Bring your camera and capture the wonderful flora and fauna that live on Inishowen Head.Martin Fleming / Tourism Ireland.

The scenic town of Moville lies on the banks of Lough Foyle, where the Bredagh River flows into the sea, on the Inishowen Peninsula of County Donegal, near the northern tip of Ireland. Due to its location and proximity of several beaches, the town is a summer favorite for visitors and day-trippers.

The name of the town comes from two possible Gaelic origins, translated from Bun a Phobail, meaning ‘Foot of the Parish’ or Magh Bhile, meaning ‘Plain of the Ancient Tree.’ The area largely consisted of undeveloped agricultural land until the mid 18th century. Cooley Cross, a simple stone high cross located in Cooley graveyard, and Skull House, a small stone building at the rear of the graveyard, believed to have been used as an oratory and mortuary, are two remnants of an early Christian monastic settlements on the outskirts of the town.

Cooly Skull House.

Cooly Skull House.

Samuel Montgomery, a wholesale and retail wine merchant from Killaghtee, County Donegal, was settled in Moville in the late 1700s and built Newpark House, which had a demesne of 60 acres and included Bath Green, in 1774. Montgomery began developing the town. The first houses were built in the 1770s. Generations of the Montgomery family continued to live at New Park house through the years. Field-Marshal Bernard Montgomery, the hero of the WWII battle at El Alamein, was the great-great-grandson of Samuel Montgomery.

By 1820, there were 50 people living in the town and the area developed rapidly. In the early 1830s a grain store and grain market had been established, and Moville became known for its whiskey trade. Goods coming into town were traded for illegally distilled whiskey, and Quay Street, which was used to keep watch for smugglers, became known as Whiskey Lane.

Moville’s location made it ideal for the maritime industry, and throughout the 19th century, large trading ships and transatlantic liners dropped anchor here. In the later years of the 1800s, Moville was a major port for embarkation for many travelers, including emigrants to Canada and America.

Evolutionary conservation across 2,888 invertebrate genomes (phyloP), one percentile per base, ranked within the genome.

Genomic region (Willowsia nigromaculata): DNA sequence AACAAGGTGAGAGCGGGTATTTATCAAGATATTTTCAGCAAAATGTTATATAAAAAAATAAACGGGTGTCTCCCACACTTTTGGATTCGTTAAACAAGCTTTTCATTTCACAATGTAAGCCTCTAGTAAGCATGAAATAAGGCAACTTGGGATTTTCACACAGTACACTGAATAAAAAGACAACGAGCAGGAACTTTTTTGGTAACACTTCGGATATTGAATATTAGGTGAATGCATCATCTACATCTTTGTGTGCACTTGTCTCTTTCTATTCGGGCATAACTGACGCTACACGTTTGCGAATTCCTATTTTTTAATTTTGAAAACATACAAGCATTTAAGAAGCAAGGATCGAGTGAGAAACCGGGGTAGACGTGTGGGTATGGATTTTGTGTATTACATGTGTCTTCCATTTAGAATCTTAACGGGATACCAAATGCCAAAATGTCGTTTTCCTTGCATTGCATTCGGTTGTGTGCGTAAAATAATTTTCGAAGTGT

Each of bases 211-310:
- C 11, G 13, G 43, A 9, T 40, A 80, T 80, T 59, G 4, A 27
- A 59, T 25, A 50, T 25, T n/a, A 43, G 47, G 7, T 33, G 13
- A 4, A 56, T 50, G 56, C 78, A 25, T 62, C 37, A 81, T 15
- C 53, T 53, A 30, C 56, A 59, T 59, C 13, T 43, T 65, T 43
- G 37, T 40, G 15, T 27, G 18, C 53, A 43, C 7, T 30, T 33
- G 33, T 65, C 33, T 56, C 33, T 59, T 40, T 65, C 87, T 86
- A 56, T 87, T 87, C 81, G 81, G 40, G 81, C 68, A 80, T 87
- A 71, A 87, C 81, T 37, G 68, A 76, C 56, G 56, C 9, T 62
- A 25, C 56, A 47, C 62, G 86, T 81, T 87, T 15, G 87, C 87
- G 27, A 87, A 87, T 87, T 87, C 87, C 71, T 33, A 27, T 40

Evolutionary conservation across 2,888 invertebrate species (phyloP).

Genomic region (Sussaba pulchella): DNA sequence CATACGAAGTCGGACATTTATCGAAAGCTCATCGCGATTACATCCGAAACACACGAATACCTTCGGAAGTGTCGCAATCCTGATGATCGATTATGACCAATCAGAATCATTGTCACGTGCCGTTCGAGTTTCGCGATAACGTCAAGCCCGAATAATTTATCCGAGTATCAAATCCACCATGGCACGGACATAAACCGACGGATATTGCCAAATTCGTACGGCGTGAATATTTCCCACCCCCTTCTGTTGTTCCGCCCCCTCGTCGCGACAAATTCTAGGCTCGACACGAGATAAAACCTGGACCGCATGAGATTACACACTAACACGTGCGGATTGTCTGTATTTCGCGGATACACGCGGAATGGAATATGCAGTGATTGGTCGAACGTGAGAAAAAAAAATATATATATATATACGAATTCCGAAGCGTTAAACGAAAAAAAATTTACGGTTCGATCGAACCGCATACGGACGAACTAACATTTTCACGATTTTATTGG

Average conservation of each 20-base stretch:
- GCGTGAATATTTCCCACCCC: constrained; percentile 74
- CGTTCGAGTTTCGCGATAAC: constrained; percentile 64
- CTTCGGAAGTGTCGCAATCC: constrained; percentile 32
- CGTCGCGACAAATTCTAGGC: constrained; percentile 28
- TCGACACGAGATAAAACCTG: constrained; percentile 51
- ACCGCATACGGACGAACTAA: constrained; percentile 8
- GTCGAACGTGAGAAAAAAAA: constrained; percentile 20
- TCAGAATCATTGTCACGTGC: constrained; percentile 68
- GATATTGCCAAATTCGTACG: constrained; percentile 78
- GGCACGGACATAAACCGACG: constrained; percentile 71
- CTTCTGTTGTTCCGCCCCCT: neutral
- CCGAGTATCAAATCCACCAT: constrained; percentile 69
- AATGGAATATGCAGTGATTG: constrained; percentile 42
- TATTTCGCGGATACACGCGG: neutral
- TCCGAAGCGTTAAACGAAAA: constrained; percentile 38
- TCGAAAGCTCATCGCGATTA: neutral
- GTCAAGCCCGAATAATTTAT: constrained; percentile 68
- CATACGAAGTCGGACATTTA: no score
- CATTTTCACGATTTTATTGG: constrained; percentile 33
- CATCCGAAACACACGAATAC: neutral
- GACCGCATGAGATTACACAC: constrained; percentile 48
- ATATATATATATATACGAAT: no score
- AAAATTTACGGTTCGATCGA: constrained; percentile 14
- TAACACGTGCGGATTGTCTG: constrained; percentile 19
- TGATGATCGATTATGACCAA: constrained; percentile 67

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Although today the town receives little maritime traffic, it retains its small fishing harbor.

An annual regatta is held in Moville every August. It has been a tradition since early in the 19th century.

One of the town’s most picturesque features is its Bath Green, a large seaside park in a Victorian style, featuring bandstands, walking trails, and sweeping views across the waters of the lough to Northern Ireland. The park was once part of the Montgomery estate, until Bishop Henry Montgomery (1847-1932) donated the shorefront area to the people of Moville as a recreation area. The bishop is also known for publishing the first written history of the town as a series of articles in the Londonberry Sentinel.

Visitors can take a walk along Moville Shore Path, which offers excellent coastal views of Lough Foyle. The route passes beaches, elegant shore-front dwellings and sites of historic interest.

Coastal path from Moville to Greencastle.

Coastal path from Moville to Greencastle.

The Shroove Lighthouse, or Inishowen Lighthouse, was one of two lighthouses built at Dunagree Point, and was used to guide vessels into Lough Foyle and steer them clear of the Tuns Bank. The lighthouse still has a caretaker.

Every year, Stuck Inside of Moville, the DylanFest on the Lough, a festival of Bob Dylan music, takes place in Moville as well as BeatlesFest on the Lough, an annual festival of Beatles music which take place on consecutive weekends at the end of August.

Moville was designated a Heritage Town in 2000.

Sources:, Tripadvisor, Loughs-agency, IrishLights.